A huge panorama of Wagner's life and work, from before the 1848 Revolution, through his exile in Switzerland, his rescue by the besotted King Ludwig II of Bavaria to the final triumph at ... See full summary »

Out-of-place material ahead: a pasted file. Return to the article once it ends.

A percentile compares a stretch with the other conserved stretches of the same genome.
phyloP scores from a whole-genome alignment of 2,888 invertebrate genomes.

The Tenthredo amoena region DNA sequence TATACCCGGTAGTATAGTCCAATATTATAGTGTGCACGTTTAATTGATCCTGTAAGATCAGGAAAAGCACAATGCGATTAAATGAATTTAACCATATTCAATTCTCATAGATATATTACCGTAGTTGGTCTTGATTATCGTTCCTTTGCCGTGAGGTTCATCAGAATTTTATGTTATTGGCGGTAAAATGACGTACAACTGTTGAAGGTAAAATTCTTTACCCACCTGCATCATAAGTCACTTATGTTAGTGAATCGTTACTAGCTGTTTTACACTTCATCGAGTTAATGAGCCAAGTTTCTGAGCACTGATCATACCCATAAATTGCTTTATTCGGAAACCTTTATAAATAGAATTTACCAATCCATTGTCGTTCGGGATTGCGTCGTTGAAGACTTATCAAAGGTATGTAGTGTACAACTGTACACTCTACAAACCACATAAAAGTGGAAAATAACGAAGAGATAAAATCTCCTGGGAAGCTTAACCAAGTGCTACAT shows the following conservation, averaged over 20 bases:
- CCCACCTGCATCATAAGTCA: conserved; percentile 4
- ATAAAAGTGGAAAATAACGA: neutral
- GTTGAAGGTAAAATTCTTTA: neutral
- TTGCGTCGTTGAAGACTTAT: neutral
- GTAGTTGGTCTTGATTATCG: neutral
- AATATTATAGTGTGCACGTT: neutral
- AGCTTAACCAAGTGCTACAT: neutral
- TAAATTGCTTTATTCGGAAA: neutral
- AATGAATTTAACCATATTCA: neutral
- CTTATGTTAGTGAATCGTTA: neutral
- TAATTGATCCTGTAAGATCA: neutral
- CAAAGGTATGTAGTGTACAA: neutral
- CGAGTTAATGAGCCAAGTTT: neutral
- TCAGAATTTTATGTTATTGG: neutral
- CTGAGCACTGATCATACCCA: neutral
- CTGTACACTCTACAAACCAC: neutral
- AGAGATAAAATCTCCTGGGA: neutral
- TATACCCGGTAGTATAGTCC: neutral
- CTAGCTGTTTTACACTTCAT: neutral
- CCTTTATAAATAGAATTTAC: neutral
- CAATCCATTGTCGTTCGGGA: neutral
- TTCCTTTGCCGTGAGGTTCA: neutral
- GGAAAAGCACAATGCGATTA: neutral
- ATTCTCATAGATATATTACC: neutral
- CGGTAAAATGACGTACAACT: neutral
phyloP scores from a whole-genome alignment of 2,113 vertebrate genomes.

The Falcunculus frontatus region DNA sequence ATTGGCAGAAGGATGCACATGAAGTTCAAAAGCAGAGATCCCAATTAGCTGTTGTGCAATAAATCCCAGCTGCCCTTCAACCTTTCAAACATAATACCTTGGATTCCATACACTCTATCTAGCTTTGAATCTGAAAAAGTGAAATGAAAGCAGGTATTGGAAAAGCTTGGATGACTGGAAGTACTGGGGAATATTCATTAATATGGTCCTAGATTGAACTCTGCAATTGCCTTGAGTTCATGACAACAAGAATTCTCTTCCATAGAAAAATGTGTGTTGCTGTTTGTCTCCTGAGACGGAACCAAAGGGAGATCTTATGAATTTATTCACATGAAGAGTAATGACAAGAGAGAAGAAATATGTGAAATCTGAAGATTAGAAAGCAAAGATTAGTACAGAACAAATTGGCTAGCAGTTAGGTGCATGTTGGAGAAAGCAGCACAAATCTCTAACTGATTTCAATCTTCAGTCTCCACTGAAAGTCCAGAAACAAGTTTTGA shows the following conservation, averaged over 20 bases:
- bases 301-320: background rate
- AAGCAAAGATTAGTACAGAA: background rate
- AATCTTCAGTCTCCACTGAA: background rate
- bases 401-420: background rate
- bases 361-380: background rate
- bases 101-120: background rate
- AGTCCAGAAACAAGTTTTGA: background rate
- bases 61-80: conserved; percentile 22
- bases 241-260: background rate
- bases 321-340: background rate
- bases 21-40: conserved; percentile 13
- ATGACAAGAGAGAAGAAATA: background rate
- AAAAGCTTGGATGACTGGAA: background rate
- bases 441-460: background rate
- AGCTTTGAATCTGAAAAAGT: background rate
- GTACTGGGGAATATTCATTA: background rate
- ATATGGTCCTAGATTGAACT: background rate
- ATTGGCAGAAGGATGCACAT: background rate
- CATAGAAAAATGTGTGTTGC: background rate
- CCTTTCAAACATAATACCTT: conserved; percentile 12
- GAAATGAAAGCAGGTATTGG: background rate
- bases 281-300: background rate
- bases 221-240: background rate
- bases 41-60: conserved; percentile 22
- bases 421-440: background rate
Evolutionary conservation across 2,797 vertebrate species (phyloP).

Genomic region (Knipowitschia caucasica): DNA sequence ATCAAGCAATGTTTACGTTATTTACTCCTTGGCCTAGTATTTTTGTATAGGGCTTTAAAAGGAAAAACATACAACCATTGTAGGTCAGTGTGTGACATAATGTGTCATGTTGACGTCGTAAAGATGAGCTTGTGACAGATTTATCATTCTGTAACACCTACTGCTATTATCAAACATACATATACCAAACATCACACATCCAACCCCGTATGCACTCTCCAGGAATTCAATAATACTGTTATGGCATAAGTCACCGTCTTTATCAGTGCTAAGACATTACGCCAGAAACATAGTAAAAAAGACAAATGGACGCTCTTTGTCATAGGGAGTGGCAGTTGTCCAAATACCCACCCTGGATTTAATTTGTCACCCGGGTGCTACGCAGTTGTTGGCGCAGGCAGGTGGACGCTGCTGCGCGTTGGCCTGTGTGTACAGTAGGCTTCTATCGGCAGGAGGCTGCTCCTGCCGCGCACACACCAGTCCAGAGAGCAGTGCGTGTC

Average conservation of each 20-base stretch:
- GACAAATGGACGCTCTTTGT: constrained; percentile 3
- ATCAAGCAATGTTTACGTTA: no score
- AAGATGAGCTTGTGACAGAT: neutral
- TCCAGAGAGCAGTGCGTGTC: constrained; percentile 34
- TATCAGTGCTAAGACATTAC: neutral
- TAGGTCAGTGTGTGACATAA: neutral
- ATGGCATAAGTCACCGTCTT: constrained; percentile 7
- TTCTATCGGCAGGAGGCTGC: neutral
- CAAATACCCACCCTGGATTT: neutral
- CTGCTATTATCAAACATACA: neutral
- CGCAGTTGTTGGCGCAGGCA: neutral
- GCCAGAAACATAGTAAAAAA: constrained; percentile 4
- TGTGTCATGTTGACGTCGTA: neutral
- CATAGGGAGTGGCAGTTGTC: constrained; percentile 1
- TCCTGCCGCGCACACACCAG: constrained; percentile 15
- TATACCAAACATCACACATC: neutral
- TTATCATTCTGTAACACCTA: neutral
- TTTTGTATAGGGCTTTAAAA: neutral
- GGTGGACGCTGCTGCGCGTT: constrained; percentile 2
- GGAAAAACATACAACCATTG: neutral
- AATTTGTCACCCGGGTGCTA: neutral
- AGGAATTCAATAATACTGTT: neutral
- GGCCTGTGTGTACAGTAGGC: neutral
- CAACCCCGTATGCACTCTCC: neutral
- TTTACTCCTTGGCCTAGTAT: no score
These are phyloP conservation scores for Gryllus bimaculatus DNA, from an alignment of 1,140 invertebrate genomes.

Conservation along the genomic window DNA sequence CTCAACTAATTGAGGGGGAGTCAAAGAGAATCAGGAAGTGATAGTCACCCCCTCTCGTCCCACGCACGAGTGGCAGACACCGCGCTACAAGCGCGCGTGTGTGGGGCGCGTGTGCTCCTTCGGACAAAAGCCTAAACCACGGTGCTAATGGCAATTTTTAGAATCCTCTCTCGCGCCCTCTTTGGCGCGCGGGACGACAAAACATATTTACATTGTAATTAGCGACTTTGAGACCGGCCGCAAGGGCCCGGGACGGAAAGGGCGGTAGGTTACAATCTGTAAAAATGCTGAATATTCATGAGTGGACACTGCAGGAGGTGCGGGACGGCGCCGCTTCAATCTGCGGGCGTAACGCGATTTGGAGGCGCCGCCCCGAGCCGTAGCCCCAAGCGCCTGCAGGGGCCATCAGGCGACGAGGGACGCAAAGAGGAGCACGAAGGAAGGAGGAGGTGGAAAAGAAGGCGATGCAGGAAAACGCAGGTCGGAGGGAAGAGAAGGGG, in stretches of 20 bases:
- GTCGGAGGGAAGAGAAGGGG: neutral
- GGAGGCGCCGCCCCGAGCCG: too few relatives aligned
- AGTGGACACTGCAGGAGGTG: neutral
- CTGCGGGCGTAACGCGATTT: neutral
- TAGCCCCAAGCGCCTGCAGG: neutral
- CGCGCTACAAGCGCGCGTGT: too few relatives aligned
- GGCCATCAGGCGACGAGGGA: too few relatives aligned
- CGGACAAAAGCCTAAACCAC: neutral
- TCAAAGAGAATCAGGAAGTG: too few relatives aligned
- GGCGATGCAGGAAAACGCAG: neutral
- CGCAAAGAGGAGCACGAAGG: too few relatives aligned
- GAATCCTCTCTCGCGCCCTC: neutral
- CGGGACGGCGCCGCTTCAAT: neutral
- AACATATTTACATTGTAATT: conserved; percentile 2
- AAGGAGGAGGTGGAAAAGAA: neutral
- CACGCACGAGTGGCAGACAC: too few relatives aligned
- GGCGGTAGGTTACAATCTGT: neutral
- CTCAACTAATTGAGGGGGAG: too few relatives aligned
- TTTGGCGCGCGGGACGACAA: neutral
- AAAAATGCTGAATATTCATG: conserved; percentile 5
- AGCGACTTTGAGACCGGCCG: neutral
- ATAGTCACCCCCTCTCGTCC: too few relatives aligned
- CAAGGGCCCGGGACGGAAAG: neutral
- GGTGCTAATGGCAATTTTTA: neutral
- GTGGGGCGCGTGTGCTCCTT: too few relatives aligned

Overall, I was very impressed with this part documentary-part staged biopic series on Tchaikovsky's life and music. I didn't love it as much as 2005's Beethoven, but there are many things that compensate. Especially the exquisite production values, with only one or two latter scenes that are a tad dull in terms of lighting and the brilliant music(that by the way is superbly performed), I for one cannot fail to be moved by any scene that features the heart-rending Pathetique Symphony. The sound is also very good, as are the script and direction, and I was impressed with the scenes that speculated on the cause of Tchaikovsky's death, no too-open-and-shut business as far as I could see. Ed Stoppard is a little more comfortable as Tchaikovsky in the second half of this series where he comes across as more heartfelt and passionate but he doesn't do too bad a job here either. Charles Hazelwood is an intriguing presenter and presents informatively with some interesting conversations with some youngsters, a ballerina and an opera singer about how the music affects them, how hard it is to perform and whether it engages with them on a personal level. With me, the latter certainly applies when I hear Tchaikovsky. Especially with the final movement of the Pathetique, Lensky's aria and especially the violin concerto, something about his music strikes a chord with me, and I have never quite put my finger on it, it could be various things, it makes me nostalgic, it makes me think and I suppose it packs an emotional punch with me too. Overall, this is a very good series where its pros outweigh the obvious faults. 9/10 Bethany Cox
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